This 2022 guideline, last updated in 1996, was based on a series of systematic reviews and network meta-analyses. The authors recommend urgent evaluation of patients with upper gastrointestinal alarm symptoms, such as anyone with dysphagia, or persons 55 years or older with weight loss and either dyspepsia, upper abdominal pain, or reflux. They also recommend urgent evaluation for patients 40 years or older who are either from a region where gastric cancer is common or who have a family history of gastroesophageal cancer. Other alarm symptoms warranting a less urgent evaluation include hematemesis; and in persons 55 years or older, treatment-resistant dyspepsia, dyspepsia, or upper abdominal pain with elevated platelet count, low hemoglobin, nausea or vomiting, or nausea or vomiting with any weight loss, reflux, dyspepsia, or upper abdominal pain. Patients without alarm symptoms who present with at least 2 months of epigastric burning or pain, early satiety, and/or postprandial fullness should be given a diagnosis of functional dyspepsia and be told that it is a disorder of gut-brain interaction. As part of the initial evaluation, all patients 55 years or older should have a complete blood count with platelets, those with overlapping irritable bowel symptoms should have celiac serology, and those 60 or older with abdominal pain and weight loss should have an abdominal CT to evaluate for pancreatic cancer.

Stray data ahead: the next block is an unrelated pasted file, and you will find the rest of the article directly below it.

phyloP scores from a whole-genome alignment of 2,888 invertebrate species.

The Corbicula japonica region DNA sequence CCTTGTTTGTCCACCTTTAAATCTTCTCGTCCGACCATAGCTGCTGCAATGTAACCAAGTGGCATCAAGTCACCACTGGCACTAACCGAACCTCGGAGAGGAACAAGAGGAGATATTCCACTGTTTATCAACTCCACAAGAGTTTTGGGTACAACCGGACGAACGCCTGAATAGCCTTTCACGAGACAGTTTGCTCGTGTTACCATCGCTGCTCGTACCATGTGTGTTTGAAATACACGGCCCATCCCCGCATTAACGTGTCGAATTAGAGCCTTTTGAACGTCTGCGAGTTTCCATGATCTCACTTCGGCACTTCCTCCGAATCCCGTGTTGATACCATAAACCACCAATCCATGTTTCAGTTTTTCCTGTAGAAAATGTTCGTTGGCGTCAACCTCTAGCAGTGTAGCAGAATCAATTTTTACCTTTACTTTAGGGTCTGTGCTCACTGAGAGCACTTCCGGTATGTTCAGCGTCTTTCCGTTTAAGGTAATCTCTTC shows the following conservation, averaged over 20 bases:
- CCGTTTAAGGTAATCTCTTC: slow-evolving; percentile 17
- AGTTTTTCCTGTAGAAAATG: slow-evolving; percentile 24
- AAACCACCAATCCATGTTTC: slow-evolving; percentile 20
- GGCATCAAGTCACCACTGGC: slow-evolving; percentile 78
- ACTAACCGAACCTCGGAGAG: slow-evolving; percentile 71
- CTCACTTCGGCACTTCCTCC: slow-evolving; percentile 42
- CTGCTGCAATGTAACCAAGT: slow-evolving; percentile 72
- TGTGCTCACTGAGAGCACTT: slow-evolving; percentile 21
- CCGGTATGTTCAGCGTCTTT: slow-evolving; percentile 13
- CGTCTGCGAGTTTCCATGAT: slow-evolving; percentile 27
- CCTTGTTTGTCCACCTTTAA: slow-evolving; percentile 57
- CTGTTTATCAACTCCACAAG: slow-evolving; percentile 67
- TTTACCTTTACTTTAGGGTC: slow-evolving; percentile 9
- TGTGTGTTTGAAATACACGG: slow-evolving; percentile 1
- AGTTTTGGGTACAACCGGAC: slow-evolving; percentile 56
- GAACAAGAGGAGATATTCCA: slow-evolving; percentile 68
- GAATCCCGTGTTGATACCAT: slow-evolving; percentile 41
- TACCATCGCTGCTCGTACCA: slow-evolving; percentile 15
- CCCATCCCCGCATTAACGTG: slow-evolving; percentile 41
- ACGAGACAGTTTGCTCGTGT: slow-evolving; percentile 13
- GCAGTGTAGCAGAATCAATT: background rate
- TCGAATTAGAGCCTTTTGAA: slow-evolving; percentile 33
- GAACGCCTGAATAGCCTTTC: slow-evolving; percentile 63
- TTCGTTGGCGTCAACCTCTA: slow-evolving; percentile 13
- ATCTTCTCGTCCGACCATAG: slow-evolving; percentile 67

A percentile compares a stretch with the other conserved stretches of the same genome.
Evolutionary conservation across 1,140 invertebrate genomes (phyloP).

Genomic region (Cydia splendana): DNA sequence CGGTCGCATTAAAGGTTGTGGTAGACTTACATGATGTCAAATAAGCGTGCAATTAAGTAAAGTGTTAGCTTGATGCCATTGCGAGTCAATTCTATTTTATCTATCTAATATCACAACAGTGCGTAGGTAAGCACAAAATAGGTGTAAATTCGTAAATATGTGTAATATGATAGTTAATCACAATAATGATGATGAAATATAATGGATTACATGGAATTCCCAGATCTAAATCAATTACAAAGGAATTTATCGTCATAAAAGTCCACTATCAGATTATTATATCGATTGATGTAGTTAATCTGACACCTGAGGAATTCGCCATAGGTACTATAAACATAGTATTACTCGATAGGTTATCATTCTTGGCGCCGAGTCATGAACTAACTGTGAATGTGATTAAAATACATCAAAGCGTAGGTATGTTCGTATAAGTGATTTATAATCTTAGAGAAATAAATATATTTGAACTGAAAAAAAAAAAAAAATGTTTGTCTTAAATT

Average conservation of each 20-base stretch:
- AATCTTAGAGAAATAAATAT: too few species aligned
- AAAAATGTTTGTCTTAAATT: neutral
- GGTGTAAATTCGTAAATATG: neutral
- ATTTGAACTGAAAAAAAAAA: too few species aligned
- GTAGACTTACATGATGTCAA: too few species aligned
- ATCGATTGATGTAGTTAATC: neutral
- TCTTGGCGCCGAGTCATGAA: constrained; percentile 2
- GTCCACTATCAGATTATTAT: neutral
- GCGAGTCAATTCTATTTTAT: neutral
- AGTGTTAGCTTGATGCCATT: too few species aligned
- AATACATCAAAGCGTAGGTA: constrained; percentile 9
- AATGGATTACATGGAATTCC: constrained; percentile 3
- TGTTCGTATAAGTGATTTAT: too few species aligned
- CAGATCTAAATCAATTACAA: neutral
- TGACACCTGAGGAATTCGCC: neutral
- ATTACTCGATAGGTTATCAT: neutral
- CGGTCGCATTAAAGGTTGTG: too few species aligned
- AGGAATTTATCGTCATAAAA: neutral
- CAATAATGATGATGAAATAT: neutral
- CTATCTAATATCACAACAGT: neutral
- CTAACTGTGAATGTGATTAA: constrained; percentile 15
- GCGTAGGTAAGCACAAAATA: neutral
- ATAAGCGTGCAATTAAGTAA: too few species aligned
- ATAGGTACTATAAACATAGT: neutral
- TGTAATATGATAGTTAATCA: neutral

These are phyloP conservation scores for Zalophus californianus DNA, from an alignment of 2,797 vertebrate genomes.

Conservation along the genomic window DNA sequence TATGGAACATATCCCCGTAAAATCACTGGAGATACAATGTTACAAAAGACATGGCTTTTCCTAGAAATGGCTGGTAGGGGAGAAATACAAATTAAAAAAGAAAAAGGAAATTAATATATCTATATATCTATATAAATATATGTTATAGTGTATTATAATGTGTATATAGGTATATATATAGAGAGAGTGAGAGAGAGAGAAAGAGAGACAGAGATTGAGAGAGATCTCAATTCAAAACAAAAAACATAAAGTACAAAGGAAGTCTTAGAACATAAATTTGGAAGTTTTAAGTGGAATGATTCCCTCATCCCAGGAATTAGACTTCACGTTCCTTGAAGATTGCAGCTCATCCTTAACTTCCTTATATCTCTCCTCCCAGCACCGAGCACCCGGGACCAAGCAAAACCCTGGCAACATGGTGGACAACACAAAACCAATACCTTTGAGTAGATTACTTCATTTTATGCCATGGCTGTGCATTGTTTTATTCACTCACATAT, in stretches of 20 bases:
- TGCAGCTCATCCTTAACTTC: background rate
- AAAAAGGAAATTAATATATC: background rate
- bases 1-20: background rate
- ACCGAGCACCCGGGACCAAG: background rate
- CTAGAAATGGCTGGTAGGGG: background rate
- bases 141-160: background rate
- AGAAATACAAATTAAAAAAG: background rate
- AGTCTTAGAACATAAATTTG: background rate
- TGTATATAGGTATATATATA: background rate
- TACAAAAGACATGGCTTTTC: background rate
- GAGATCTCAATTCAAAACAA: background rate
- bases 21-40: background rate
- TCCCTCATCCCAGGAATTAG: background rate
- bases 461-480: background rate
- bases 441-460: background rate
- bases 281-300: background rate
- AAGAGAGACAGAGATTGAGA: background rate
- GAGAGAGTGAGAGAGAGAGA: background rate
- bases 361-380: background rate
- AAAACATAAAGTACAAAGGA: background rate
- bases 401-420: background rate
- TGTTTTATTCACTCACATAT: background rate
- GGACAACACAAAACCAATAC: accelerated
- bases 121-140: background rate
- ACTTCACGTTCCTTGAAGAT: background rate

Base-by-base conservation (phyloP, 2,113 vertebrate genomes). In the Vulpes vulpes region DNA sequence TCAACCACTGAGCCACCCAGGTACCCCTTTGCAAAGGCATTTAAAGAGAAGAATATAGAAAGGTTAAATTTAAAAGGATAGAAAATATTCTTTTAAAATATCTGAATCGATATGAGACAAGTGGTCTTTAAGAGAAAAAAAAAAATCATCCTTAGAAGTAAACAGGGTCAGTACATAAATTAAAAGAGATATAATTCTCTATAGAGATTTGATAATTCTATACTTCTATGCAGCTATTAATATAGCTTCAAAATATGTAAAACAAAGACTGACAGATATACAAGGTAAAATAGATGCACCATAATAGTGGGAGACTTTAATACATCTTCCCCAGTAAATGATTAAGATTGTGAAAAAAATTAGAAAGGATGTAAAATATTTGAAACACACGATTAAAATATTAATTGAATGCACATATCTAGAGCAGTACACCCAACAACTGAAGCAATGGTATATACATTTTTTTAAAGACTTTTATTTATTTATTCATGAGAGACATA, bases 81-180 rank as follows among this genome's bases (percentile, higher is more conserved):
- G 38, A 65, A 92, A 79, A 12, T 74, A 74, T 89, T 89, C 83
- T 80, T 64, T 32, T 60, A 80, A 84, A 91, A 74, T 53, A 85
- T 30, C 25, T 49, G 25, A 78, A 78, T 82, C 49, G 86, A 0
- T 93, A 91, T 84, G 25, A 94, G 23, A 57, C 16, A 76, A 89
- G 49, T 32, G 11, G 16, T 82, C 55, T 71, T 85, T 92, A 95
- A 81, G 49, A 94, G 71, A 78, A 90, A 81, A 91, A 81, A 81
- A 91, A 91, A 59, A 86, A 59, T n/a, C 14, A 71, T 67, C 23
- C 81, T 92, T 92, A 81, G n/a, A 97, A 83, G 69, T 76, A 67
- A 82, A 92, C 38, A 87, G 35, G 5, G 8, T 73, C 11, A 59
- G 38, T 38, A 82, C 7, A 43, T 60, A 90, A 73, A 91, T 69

All patients with dyspepsia should be evaluated for the presence of helicobacter pylori (HP) using a stool or breath test, and if the results are abnormal the patient should be treated to eradicate HP (another recent study confirms that eradication not only reduces the risk of ulcer but is also effective for functional dyspepsia). Confirmation of HP eradication is only recommended for patients at increased risk of gastric cancer, although it should also be considered in patients whose symptoms persist. The guidelines recommend against the routine use of gastric emptying tests or 24-hour pH monitoring. For patients who are HP negative, first-line therapy includes acid-suppressive therapy with a histamine antagonist or proton pump inhibitor and regular aerobic exercise; the guidelines do not recommend specific diets such as a FODMAPS diet. Prokinetics may be an effective treatment, with the strongest evidence supporting tegaserod. Second-line therapies include low-to-moderate dose tricyclic antidepressants (eg, amitriptyline 10 mg once daily, titrating to 30 mg to 50 mg). The authors recommend against selective serotonin reuptake inhibitors, serotonin-norepinephrine reuptake inhibitors, and buspirone. Finally, cognitive behavioral therapy, psychodynamic interpersonal psychotherapy, stress management, and hypnotherapy may be effective. Patients with refractory or persistent symptoms should be referred to a gastroenterologist. It is important to note that approximately half of the 35 recommendations in the guidelines are based on low- or very low–certainty evidence.